November 29, 2021

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Four And One

Originally published January 17, 2012 LPOD-Jan17-12.jpg
image by Michael Wirths, Baja California, Mexico

LPOD-Jan17-12b.jpg

This is good image of a region with many types of volcanism. The best known volcanoes here are the two Gruithuisen domes (GD), the stubby mounds near upper right. These are made of silica-rich lavas that are much more viscous than normal mare basalts, that is why they are steep-sided. Coming around the low headland is one of the Moon's most bizarre concentric craters (CC) whose inner rim is separated by a series of ball-bearing like mounds from the main rim. Near that is - to use the same phrase - one of the Moon's most bizarre sinuous rilles (to right of "R") - it is braided, and its large vent (to left of "V") makes a curved depression. All the way around the headland is Mairan T, probably the Moon's largest conical volcano. Perhaps high resolution spectral data from LRO will identify the composition of the viscous lavas that formed it. The most normal feature in this province of weirdness is the Mairan Rille (MR), a standard sinuous rille in mare lava.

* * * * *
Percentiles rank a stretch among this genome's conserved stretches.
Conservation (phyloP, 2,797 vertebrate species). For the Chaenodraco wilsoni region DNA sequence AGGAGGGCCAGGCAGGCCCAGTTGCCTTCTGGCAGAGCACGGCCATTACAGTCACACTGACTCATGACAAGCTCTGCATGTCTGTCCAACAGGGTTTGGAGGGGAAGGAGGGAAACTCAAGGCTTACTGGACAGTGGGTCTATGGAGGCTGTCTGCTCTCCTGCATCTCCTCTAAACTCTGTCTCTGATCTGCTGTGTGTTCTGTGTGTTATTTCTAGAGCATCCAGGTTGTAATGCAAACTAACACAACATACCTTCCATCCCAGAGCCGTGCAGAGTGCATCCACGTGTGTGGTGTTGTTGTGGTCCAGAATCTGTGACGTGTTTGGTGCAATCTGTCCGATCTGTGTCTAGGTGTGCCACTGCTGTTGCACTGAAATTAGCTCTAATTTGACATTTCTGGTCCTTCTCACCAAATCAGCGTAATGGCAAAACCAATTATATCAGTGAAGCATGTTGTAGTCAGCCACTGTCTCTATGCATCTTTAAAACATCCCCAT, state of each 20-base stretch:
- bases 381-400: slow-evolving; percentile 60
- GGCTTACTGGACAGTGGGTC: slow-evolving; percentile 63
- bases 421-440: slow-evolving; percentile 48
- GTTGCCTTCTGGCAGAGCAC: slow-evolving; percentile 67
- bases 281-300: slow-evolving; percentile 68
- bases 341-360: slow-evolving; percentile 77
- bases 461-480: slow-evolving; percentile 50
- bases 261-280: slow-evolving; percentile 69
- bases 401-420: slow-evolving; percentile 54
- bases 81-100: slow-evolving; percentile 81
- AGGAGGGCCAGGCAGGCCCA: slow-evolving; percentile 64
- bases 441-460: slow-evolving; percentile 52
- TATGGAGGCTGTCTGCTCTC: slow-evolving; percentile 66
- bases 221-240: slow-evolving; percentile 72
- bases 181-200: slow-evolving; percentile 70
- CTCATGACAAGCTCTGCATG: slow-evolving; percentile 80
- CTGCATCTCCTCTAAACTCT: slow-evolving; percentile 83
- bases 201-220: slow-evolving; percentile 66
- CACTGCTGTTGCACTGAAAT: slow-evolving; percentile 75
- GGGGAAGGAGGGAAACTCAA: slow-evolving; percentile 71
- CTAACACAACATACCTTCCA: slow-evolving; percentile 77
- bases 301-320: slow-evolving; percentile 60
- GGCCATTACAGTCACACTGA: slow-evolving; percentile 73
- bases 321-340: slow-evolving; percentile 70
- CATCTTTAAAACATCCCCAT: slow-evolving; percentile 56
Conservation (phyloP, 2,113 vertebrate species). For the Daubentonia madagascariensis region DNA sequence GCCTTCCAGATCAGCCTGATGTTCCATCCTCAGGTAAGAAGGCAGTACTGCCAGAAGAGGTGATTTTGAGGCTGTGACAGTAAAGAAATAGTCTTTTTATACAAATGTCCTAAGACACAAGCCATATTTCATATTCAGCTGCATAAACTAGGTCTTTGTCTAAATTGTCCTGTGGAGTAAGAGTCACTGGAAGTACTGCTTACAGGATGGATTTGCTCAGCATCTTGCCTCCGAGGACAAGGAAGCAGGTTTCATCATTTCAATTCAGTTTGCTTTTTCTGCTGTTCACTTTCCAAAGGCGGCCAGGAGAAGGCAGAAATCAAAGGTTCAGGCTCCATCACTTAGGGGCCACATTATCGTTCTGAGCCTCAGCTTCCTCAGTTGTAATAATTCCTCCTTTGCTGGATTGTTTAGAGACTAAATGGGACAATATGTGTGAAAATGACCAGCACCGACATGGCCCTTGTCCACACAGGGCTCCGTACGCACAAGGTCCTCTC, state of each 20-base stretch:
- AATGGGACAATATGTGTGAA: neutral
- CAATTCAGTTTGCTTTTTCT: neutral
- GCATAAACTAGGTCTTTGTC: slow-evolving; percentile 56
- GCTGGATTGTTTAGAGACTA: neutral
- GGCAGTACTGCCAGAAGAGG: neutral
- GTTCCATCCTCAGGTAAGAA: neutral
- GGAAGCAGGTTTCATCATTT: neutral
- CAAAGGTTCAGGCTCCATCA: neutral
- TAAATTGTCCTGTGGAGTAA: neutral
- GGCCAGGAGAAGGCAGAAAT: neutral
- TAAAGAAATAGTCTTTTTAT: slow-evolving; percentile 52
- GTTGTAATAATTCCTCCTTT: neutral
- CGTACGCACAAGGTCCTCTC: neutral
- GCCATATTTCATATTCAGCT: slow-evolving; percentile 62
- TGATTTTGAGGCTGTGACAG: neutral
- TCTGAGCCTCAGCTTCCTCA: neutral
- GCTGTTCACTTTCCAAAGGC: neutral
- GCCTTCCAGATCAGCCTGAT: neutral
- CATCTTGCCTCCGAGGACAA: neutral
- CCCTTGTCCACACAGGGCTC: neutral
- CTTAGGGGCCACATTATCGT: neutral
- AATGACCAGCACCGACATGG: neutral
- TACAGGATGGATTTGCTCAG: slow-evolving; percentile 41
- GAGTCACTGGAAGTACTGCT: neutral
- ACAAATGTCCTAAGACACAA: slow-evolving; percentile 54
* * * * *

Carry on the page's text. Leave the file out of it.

Chuck Wood

Technical Details
2012/01/05. 18" Starmaster dob (Zambuto optics) + Lumenera Infinity 2-2 camera + 4X's televue Powermate barlow + R/IR filter. Processed with AviStack and PS CS.

Related Links
Rükl plate 9
An earlier view


Yesterday's LPOD: Depicting And Understanding

Tomorrow's LPOD: Outside


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